Kristian Bollmann provides an account of his trip to Tanzania
The first project trip since the onset of the coronavirus pandemic was like returning to the beginnings of the foundation – in Tanzania. In July 2021, Kristian Bollmann from the PATRIZIA Foundation visited the KinderHaus facilities in Peramiho and Songea, where he met up with our partners who run the facilities. He also inspected the newly built PATRIZIA Primary School Songea.
Abbatial ordination in Ndanda
It was a packed agenda: visit four facilities in just over a week. Then there was the abbatial blessing of Father Christian Temu in Ndanda, my first stop in Tanzania and a day’s drive from Dar es Salaam airport. Before his ordination as abbot, Christian Temu OSB was missionary procurator of the Missionary Benedictines of St. Ottilien. The Benedictines are partners in the first ever foundation project, the PATRIZIA Children’s Hospital in Peramiho, which opened in 2002. We were delighted at the foundation to be invited to the abbatial ordination, especially because it could then be combined with a visit to our facilities in Tanzania.
The ceremony began in the morning with a procession, followed by a church service before the official ceremony took place in the afternoon. Among the numerous visitors were also many guests from the Archabbey of St. Ottilien, as well as Benedictines from a variety of abbeys in Tanzania. In the evening, there was a joint dinner, which offered a good opportunity to talk to a number of key representatives of our partners in Tanzania. It was also a chance to exchange thoughts on different projects. The next day I still had time to visit Ndanda Abbey. I was guided through the abbey by Brother Paul.
A visit to Sister Elisabeth in Peramiho
The trip to Peramiho was another day-long journey by car. It was there that I met Sister Elisabeth of the Missionary Benedictine Sisters of Tutzing. She has lived in Peramiho for 35 years, where she worked at the hospital. Wolfgang Egger met the missionary sister during his first visit to Tanzania in 1999 – an encounter that led to the establishment of the PATRIZIA Foundation and the foundation’s first project. In 2002, the first PATRIZIA KinderHaus facility opened there – a hospital ward for seriously ill children and young people. PATRIZIA Children’s Hospital Peramiho stands directly adjacent to the mission hospital of our partner organisation, the Missionary Benedictines of St. Ottilien. As Sister Elisabeth would be celebrating her 80th birthday at the end of September 2021, naturally I brought greetings and gifts from the Egger family and the foundation, which she was delighted by.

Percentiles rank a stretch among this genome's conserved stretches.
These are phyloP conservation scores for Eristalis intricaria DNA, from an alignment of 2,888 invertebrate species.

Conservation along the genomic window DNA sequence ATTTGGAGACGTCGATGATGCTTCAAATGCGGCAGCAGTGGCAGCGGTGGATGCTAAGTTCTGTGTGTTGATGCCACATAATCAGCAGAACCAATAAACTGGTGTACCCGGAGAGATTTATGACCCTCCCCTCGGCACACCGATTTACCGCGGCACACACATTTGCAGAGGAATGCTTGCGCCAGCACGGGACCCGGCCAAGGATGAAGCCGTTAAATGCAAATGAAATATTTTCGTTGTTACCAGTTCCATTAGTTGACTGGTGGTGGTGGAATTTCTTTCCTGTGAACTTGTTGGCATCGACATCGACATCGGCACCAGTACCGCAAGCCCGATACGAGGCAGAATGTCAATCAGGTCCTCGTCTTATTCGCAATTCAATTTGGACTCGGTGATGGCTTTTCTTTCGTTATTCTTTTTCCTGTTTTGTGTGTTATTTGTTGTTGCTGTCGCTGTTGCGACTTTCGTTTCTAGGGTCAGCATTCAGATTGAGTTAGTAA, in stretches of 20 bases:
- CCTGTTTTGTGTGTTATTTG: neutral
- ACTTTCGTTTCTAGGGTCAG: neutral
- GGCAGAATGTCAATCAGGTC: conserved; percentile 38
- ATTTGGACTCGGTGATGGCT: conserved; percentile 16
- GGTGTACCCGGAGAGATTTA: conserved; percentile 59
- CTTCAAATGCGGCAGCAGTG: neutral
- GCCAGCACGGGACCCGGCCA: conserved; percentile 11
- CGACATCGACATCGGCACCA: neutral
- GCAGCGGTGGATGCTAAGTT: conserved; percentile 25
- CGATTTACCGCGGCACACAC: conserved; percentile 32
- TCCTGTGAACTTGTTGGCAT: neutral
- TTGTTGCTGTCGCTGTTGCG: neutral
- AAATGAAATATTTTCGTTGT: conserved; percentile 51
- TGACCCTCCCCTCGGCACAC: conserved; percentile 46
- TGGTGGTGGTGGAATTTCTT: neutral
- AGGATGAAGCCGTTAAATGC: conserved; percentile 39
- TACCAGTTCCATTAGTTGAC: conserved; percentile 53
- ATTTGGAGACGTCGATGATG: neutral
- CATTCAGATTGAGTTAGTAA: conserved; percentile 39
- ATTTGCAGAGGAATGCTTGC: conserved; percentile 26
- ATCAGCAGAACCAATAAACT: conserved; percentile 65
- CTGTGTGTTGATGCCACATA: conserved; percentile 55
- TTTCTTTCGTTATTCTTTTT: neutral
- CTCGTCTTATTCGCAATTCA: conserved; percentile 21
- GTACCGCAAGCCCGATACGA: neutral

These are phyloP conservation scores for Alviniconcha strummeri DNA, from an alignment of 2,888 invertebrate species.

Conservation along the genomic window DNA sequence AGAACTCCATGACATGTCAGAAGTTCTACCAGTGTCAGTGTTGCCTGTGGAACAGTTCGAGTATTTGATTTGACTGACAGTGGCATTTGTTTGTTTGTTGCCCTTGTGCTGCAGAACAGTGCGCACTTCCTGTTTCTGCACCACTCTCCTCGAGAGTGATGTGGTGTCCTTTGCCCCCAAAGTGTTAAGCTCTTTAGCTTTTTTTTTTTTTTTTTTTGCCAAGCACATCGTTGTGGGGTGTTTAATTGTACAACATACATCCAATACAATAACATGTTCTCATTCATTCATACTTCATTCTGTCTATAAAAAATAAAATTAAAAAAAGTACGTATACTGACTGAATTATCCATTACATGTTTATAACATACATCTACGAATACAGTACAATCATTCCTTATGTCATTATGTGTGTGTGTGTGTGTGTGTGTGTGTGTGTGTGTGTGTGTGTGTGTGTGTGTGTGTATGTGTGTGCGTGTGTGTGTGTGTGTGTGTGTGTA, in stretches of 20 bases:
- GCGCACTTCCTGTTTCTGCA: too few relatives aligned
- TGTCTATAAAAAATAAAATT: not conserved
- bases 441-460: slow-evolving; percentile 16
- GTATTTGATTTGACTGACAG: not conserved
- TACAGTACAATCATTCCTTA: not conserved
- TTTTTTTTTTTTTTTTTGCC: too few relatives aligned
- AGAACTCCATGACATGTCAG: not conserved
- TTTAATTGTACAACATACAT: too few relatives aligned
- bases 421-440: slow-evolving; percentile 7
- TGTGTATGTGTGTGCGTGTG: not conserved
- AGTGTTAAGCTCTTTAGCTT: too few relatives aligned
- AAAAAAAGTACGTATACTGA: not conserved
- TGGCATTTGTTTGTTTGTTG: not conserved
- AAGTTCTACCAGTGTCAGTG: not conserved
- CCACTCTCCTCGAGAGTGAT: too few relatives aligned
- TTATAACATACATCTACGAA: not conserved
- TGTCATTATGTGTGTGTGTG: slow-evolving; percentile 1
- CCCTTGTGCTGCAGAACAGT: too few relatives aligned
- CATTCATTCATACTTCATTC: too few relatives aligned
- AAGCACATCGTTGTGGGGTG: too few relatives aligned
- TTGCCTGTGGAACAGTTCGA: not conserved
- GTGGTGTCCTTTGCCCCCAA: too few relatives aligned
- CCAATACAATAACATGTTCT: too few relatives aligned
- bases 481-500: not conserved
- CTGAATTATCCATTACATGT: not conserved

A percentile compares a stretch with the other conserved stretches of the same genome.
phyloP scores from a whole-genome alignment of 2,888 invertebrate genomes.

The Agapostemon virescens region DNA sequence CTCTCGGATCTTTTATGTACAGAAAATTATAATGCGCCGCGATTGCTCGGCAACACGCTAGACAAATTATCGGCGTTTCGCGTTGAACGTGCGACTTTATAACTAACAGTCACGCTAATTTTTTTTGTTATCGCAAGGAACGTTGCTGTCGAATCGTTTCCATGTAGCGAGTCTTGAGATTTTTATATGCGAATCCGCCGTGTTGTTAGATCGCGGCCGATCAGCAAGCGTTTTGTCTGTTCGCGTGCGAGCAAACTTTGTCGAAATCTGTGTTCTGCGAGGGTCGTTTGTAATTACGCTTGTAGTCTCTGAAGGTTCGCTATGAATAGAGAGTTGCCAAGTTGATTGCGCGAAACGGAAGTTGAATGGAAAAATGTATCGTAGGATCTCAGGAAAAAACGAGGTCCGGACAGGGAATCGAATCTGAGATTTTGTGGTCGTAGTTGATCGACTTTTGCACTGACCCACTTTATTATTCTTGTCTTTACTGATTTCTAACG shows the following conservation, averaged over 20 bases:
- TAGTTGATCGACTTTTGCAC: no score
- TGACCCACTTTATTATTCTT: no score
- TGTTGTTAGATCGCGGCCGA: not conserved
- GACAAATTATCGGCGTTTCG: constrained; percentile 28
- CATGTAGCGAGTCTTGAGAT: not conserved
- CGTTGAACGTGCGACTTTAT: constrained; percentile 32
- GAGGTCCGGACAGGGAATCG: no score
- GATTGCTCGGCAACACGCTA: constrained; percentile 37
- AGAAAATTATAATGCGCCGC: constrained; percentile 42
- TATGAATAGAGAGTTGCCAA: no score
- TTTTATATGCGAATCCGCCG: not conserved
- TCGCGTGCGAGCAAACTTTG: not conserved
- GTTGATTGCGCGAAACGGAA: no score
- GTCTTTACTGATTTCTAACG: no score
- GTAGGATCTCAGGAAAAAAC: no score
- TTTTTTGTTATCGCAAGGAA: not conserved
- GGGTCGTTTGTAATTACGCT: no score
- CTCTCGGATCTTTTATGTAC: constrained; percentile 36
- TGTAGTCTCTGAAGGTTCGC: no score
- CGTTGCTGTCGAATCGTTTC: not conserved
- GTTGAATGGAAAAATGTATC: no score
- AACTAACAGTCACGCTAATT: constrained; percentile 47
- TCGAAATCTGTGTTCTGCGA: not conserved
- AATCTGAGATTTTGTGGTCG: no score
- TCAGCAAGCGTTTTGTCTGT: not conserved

A new primary school in Songea
It only takes 30 minutes to drive from Songea to Peramiho. There are four foundation facilities in the two towns. I was to visit all four after meeting up with Sister Elisabeth. The first on my agenda was the foundation’s newest KinderHaus facility, PATRIZIA Primary School Songea, which is an elementary school for roughly 500 children. The school is located on the same site as PATRIZIA Child Care Songea. Both facilities are run by the Missionary Benedictine Sisters of Tutzing. They also helped build the school, but due to coronavirus travel restrictions, it was only now that someone from the foundation was able to travel to the school for an official inspection. Even though some parts of the school are still under construction – for example, there are no outdoor facilities – it already entered use at the end of 2020, and almost 380 children now attend lessons there.